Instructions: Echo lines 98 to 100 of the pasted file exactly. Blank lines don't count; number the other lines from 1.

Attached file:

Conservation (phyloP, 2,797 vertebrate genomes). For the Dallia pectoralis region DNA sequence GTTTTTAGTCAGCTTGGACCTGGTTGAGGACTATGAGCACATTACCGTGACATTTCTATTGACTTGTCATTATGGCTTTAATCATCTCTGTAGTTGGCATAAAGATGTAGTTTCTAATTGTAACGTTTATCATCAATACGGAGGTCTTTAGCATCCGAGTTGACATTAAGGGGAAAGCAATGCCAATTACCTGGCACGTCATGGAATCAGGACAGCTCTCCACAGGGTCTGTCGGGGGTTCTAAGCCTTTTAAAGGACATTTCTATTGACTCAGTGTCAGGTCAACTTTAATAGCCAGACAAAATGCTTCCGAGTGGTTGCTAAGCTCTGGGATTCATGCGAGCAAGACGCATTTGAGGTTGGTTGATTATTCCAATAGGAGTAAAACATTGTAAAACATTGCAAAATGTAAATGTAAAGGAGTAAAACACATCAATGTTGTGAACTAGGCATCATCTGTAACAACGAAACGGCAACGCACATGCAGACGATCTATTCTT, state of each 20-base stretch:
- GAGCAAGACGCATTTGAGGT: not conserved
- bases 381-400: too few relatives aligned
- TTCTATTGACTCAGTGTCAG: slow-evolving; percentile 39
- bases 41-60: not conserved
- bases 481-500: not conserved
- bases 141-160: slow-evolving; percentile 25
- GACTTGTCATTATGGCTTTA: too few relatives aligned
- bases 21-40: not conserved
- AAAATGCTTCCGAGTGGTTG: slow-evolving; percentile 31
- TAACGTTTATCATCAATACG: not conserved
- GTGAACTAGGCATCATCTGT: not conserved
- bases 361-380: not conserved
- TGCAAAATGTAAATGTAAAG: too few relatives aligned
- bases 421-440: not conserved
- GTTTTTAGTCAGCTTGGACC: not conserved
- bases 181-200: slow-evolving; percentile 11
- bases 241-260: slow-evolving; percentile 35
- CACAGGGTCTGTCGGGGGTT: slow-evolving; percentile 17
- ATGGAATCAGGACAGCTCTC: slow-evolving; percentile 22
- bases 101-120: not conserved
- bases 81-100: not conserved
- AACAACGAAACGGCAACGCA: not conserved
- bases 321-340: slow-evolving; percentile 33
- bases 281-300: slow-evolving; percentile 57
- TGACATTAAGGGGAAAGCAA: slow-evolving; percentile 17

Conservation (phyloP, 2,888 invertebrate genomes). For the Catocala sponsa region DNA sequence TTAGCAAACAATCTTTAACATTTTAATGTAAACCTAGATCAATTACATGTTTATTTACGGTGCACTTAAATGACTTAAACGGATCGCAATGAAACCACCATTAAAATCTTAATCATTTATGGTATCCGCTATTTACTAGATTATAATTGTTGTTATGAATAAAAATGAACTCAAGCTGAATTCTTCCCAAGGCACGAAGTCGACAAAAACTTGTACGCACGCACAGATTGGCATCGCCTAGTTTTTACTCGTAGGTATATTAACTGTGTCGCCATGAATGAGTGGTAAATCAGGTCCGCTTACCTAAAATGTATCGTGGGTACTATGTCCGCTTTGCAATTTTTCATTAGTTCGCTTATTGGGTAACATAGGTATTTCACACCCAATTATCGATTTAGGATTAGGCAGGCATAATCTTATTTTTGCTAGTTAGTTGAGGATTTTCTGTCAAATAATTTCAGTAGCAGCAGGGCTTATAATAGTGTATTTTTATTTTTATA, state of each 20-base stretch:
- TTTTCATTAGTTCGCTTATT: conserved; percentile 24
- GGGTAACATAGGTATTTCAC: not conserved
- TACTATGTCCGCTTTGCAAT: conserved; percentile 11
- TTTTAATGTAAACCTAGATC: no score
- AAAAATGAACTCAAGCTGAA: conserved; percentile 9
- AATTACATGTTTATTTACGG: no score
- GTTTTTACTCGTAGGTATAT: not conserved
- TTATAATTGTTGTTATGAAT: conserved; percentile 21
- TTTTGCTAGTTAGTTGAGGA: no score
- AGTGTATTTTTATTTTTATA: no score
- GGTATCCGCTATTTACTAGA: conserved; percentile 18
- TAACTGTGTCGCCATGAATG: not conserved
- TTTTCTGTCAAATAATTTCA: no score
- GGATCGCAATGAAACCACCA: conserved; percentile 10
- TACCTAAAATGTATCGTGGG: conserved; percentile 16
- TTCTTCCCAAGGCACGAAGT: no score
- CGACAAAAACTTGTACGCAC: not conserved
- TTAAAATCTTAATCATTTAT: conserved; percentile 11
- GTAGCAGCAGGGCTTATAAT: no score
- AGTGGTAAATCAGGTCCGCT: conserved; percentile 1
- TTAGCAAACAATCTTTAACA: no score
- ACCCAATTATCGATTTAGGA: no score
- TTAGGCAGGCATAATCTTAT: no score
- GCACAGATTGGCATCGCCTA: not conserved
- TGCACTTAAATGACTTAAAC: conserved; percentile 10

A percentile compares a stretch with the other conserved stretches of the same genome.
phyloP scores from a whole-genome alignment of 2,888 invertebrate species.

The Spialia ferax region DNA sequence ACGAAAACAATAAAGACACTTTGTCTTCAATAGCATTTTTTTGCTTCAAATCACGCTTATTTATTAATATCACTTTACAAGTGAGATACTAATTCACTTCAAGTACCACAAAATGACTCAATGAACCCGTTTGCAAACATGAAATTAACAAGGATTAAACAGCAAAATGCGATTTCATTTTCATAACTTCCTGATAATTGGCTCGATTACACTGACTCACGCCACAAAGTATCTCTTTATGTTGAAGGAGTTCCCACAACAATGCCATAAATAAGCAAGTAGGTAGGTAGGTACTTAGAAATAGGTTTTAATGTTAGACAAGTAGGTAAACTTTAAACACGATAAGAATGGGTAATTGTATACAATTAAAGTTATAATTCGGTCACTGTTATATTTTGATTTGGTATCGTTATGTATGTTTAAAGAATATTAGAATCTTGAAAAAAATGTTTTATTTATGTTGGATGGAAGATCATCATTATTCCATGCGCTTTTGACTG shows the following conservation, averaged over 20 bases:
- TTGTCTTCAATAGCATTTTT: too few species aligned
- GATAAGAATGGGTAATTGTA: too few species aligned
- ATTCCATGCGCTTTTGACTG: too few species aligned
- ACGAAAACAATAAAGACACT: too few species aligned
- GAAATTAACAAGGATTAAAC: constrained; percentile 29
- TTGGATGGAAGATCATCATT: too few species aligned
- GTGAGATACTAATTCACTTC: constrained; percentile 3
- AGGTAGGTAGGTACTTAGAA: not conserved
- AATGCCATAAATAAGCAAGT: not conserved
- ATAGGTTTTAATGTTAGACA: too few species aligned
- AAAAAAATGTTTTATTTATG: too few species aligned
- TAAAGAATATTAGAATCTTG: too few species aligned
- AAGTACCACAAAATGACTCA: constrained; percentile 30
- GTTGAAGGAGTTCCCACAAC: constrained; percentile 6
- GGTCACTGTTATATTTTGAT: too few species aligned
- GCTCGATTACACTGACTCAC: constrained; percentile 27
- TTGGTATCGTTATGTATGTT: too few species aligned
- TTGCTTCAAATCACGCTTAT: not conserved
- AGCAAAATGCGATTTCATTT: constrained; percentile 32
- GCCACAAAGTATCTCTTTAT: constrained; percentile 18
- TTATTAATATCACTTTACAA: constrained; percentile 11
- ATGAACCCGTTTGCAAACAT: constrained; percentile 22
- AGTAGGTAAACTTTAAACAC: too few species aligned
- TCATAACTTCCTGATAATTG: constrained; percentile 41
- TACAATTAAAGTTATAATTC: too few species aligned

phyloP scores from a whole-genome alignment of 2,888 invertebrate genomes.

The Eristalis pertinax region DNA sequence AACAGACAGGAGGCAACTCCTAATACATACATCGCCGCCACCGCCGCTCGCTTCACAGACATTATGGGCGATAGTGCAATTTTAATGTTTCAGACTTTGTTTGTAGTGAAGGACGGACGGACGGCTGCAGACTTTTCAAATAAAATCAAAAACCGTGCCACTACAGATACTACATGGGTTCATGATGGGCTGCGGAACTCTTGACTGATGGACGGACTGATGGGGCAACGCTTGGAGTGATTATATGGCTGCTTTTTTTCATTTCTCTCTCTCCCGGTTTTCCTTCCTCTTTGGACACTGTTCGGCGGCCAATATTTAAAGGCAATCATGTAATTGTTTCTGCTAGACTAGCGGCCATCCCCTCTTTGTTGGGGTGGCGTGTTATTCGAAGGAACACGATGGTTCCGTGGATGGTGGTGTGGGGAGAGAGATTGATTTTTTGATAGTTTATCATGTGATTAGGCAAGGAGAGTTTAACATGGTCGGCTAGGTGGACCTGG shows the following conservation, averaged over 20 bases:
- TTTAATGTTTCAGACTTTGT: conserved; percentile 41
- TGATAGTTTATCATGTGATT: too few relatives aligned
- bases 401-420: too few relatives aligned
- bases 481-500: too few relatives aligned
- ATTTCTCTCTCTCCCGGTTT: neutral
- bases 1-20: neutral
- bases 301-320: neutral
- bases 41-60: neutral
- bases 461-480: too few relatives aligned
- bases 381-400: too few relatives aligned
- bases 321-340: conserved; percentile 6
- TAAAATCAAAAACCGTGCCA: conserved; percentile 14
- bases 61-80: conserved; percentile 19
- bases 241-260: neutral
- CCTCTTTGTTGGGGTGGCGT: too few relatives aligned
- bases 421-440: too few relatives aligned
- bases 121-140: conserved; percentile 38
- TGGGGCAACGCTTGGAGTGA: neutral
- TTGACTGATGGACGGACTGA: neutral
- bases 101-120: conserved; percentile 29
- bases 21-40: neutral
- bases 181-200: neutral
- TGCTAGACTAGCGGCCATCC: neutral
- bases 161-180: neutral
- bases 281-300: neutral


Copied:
- bases 421-440: too few relatives aligned
- bases 121-140: conserved; percentile 38
- TGGGGCAACGCTTGGAGTGA: neutral